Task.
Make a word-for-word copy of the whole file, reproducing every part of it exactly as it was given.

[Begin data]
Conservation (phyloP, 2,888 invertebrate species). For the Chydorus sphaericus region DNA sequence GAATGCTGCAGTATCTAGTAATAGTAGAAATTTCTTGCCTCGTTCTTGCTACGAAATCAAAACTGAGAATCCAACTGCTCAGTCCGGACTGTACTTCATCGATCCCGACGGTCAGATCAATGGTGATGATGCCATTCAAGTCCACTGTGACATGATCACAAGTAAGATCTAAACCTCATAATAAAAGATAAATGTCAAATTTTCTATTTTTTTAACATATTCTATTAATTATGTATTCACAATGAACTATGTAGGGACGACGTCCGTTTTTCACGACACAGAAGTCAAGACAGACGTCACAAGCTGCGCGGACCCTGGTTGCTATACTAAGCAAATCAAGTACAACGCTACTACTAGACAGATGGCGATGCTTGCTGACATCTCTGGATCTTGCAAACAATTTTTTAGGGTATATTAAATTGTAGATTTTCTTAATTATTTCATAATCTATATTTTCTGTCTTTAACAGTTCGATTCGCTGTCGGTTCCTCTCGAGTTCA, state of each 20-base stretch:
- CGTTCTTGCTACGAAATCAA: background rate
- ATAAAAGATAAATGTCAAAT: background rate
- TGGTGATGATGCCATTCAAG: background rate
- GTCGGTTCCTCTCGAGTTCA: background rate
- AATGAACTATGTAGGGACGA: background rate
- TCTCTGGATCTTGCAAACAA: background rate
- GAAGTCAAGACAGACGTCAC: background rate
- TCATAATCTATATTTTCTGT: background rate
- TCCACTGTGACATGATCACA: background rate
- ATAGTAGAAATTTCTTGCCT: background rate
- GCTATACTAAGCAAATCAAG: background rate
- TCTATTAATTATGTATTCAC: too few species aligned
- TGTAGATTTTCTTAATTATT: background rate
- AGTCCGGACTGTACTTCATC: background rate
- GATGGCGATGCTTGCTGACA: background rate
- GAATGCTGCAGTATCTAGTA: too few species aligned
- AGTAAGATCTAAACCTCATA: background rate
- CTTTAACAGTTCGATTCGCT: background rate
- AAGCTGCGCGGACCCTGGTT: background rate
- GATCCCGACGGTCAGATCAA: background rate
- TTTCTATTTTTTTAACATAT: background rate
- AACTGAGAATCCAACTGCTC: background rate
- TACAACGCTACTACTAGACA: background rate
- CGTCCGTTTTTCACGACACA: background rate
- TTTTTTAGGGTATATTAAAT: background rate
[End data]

Conservation (phyloP, 2,888 invertebrate species). For the Chydorus sphaericus region DNA sequence GAATGCTGCAGTATCTAGTAATAGTAGAAATTTCTTGCCTCGTTCTTGCTACGAAATCAAAACTGAGAATCCAACTGCTCAGTCCGGACTGTACTTCATCGATCCCGACGGTCAGATCAATGGTGATGATGCCATTCAAGTCCACTGTGACATGATCACAAGTAAGATCTAAACCTCATAATAAAAGATAAATGTCAAATTTTCTATTTTTTTAACATATTCTATTAATTATGTATTCACAATGAACTATGTAGGGACGACGTCCGTTTTTCACGACACAGAAGTCAAGACAGACGTCACAAGCTGCGCGGACCCTGGTTGCTATACTAAGCAAATCAAGTACAACGCTACTACTAGACAGATGGCGATGCTTGCTGACATCTCTGGATCTTGCAAACAATTTTTTAGGGTATATTAAATTGTAGATTTTCTTAATTATTTCATAATCTATATTTTCTGTCTTTAACAGTTCGATTCGCTGTCGGTTCCTCTCGAGTTCA, state of each 20-base stretch:
- CGTTCTTGCTACGAAATCAA: background rate
- ATAAAAGATAAATGTCAAAT: background rate
- TGGTGATGATGCCATTCAAG: background rate
- GTCGGTTCCTCTCGAGTTCA: background rate
- AATGAACTATGTAGGGACGA: background rate
- TCTCTGGATCTTGCAAACAA: background rate
- GAAGTCAAGACAGACGTCAC: background rate
- TCATAATCTATATTTTCTGT: background rate
- TCCACTGTGACATGATCACA: background rate
- ATAGTAGAAATTTCTTGCCT: background rate
- GCTATACTAAGCAAATCAAG: background rate
- TCTATTAATTATGTATTCAC: too few species aligned
- TGTAGATTTTCTTAATTATT: background rate
- AGTCCGGACTGTACTTCATC: background rate
- GATGGCGATGCTTGCTGACA: background rate
- GAATGCTGCAGTATCTAGTA: too few species aligned
- AGTAAGATCTAAACCTCATA: background rate
- CTTTAACAGTTCGATTCGCT: background rate
- AAGCTGCGCGGACCCTGGTT: background rate
- GATCCCGACGGTCAGATCAA: background rate
- TTTCTATTTTTTTAACATAT: background rate
- AACTGAGAATCCAACTGCTC: background rate
- TACAACGCTACTACTAGACA: background rate
- CGTCCGTTTTTCACGACACA: background rate
- TTTTTTAGGGTATATTAAAT: background rate